Marlins order 'The Rookie' reboot with Lindsey pick on Day 2

July 11th, 2023

Remember "The Rookie" starring Dennis Quaid, the 2002 film based on Jim Morris' unconventional path to the Majors? 

A little more than a year ago, Andrew Lindsey had given up on a baseball career and was digging ditches and coaching a travel baseball team in his Tennessee hometown. On Monday, the Marlins selected the 23-year-old right-hander in the fifth round of the 2023 MLB Draft.

"In a lot of my meetings with scouts before the Draft, a lot of them said my story sounds exactly like that as well," Lindsey told over the phone. "If you know the story, if you read any of the articles that have been done on me, you can see the similarities. I think the story is just beginning as far as the similarities with that. Hopefully, we can make it more like that movie than it is already. But I think it's a pretty cool story already."

After spending two years at Walters State Community College, Lindsey transferred to Charlotte, where a combination of the COVID-19 pandemic and personal issues made him step away from the game. Lindsey returned to his hometown of New Johnsonville searching for direction.

Local employment agency Workforce Essentials had a temporary position available via a grant to support nearby Waverly with flood relief following a deadly event on Aug. 21, 2021. Lindsey went to work for the Waverly Street Department, which needed help months after the disaster. It offered Lindsey a sense of clarity.

"I've always loved being outside, and being my job, I think it just helped me to realize that first of all, it's something I want to do is be outside, but also just showing up early, getting your tasks, going out, getting the task done, and then on to the next task," Lindsey said. "When the so-called 'work clock' is done for the day, I would go home and I would go up to the baseball field and start coaching with the 13-year-old travel ball team. So it was always just outside, outside, outside, outside, and then the day always got finished at the ball field with 13-year-olds who are just up there because they want to play the game and love it."

Lindsey began throwing again when he first heard of interest in him coaching. He figured there were better odds the teenagers would listen to him if he still had it. By his fourth bullpen, someone pulled out a pocket radar gun and clocked his fastball at 96 mph.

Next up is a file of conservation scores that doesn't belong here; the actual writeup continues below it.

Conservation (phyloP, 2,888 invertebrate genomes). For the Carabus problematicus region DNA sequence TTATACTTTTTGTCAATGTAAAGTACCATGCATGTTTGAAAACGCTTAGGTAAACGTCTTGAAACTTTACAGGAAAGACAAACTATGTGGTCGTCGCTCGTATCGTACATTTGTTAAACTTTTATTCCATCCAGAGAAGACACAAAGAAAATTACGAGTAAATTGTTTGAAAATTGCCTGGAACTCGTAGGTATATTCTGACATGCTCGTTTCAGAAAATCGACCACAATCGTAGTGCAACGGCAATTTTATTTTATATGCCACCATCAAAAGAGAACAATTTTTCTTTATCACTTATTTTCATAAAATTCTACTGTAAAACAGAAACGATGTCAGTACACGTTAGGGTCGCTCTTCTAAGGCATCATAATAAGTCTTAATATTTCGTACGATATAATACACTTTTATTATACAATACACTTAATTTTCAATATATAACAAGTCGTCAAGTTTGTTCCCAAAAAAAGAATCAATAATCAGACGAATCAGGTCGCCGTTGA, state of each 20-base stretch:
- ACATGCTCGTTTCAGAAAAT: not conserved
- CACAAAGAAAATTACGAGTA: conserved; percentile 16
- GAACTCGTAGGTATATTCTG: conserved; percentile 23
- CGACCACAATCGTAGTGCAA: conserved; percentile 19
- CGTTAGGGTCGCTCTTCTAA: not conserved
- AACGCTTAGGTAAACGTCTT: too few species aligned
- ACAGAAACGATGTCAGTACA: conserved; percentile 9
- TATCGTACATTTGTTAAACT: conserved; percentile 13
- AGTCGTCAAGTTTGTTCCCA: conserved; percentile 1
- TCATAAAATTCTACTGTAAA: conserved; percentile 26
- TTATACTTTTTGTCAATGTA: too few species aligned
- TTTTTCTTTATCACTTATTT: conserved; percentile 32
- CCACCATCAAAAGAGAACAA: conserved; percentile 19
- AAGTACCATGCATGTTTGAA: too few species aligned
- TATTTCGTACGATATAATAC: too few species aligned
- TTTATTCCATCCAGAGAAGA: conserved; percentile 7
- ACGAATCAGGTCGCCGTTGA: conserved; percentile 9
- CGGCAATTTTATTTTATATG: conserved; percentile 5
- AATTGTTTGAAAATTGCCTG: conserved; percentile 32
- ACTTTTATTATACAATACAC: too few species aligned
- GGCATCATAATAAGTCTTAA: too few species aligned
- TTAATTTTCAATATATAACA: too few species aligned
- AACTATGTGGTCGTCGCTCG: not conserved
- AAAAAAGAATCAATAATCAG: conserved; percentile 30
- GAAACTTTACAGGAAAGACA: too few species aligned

"They were like, 'Bro you've got to go back,'" said Lindsey, who had been working and coaching for three-plus months. "'You've got to try at least.'"

Lindsey called his old Walters State coach David Shelton, who connected him with the Kingsport Axemen of the Appalachian League. Following Lindsey's first appearance, collegiate coaches asked for his number. He pitched twice more before committing to the University of Tennessee.

"It was like the snap of a finger," Lindsey said. "It was a little bit surprising. I thought with the stepping away from the game, there would be a lot of skepticism. 'Does this guy really want to do this?' But there wasn't really any of that. It was a lot of excitement, and all the coaches I talked to really just wanted to get me on a visit and get to know me."

Though it took some time to shake off the rust, it was clear Lindsey's stuff had potential. He finished the season with a 2.90 ERA in 21 games (nine starts), garnering Baseball America's All-American Third Team honors.

"By the time he rebounded and came back this year, it was almost like scouting him from scratch a little bit," senior director of amateur scouting DJ Svihlik said. "He improved a ton, did a lot of work in the bullpen for them, and then eventually took over the Friday-night role from [Chase] Dollander, who went [ninth overall] yesterday. A very, very competitive kid, very motivated kid.

"To watch him take on this Friday-night role and develop into this starting pitcher that he developed into, it allowed us to have a lot of confidence in him. We saw him late, all the way down the stretch, and we were very, very happy to get a guy like Lindsey here in the fifth round."

Lindsey is a firm believer that things happen for a reason, even more so now that he is on the cusp of beginning a professional baseball career with the pitching-rich Marlins.

"It would've been such a farfetched idea I wouldn't even know what to say to you," Lindsey said. "I'd say that would be really cool and left it at that, because it wasn't really an option or a possibility in my head."